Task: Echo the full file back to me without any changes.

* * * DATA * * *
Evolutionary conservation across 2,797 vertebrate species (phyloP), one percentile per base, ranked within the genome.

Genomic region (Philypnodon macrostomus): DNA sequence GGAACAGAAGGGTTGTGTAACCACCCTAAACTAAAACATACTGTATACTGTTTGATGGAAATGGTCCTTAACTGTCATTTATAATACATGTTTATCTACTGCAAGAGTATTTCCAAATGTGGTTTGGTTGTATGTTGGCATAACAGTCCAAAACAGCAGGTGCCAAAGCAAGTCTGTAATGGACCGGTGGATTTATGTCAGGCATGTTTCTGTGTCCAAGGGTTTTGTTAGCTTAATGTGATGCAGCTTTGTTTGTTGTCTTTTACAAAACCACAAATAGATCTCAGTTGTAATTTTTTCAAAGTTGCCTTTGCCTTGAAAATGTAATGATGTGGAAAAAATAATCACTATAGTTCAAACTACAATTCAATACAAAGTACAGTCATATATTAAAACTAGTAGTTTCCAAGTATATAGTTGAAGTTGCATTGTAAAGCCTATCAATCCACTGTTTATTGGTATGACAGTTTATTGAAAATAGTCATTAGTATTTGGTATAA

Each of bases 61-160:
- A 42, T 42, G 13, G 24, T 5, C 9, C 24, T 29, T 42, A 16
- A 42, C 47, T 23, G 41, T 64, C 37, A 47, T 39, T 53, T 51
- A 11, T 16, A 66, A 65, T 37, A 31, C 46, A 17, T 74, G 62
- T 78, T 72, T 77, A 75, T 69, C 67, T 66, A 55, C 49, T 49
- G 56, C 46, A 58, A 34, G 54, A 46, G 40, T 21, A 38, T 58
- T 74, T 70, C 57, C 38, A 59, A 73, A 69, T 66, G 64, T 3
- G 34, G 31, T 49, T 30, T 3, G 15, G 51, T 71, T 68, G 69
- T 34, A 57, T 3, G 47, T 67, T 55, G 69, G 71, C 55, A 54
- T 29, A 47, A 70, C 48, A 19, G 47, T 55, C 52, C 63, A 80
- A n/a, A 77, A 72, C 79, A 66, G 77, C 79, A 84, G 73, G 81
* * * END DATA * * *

Evolutionary conservation across 2,797 vertebrate species (phyloP), one percentile per base, ranked within the genome.

Genomic region (Philypnodon macrostomus): DNA sequence GGAACAGAAGGGTTGTGTAACCACCCTAAACTAAAACATACTGTATACTGTTTGATGGAAATGGTCCTTAACTGTCATTTATAATACATGTTTATCTACTGCAAGAGTATTTCCAAATGTGGTTTGGTTGTATGTTGGCATAACAGTCCAAAACAGCAGGTGCCAAAGCAAGTCTGTAATGGACCGGTGGATTTATGTCAGGCATGTTTCTGTGTCCAAGGGTTTTGTTAGCTTAATGTGATGCAGCTTTGTTTGTTGTCTTTTACAAAACCACAAATAGATCTCAGTTGTAATTTTTTCAAAGTTGCCTTTGCCTTGAAAATGTAATGATGTGGAAAAAATAATCACTATAGTTCAAACTACAATTCAATACAAAGTACAGTCATATATTAAAACTAGTAGTTTCCAAGTATATAGTTGAAGTTGCATTGTAAAGCCTATCAATCCACTGTTTATTGGTATGACAGTTTATTGAAAATAGTCATTAGTATTTGGTATAA

Each of bases 61-160:
- A 42, T 42, G 13, G 24, T 5, C 9, C 24, T 29, T 42, A 16
- A 42, C 47, T 23, G 41, T 64, C 37, A 47, T 39, T 53, T 51
- A 11, T 16, A 66, A 65, T 37, A 31, C 46, A 17, T 74, G 62
- T 78, T 72, T 77, A 75, T 69, C 67, T 66, A 55, C 49, T 49
- G 56, C 46, A 58, A 34, G 54, A 46, G 40, T 21, A 38, T 58
- T 74, T 70, C 57, C 38, A 59, A 73, A 69, T 66, G 64, T 3
- G 34, G 31, T 49, T 30, T 3, G 15, G 51, T 71, T 68, G 69
- T 34, A 57, T 3, G 47, T 67, T 55, G 69, G 71, C 55, A 54
- T 29, A 47, A 70, C 48, A 19, G 47, T 55, C 52, C 63, A 80
- A n/a, A 77, A 72, C 79, A 66, G 77, C 79, A 84, G 73, G 81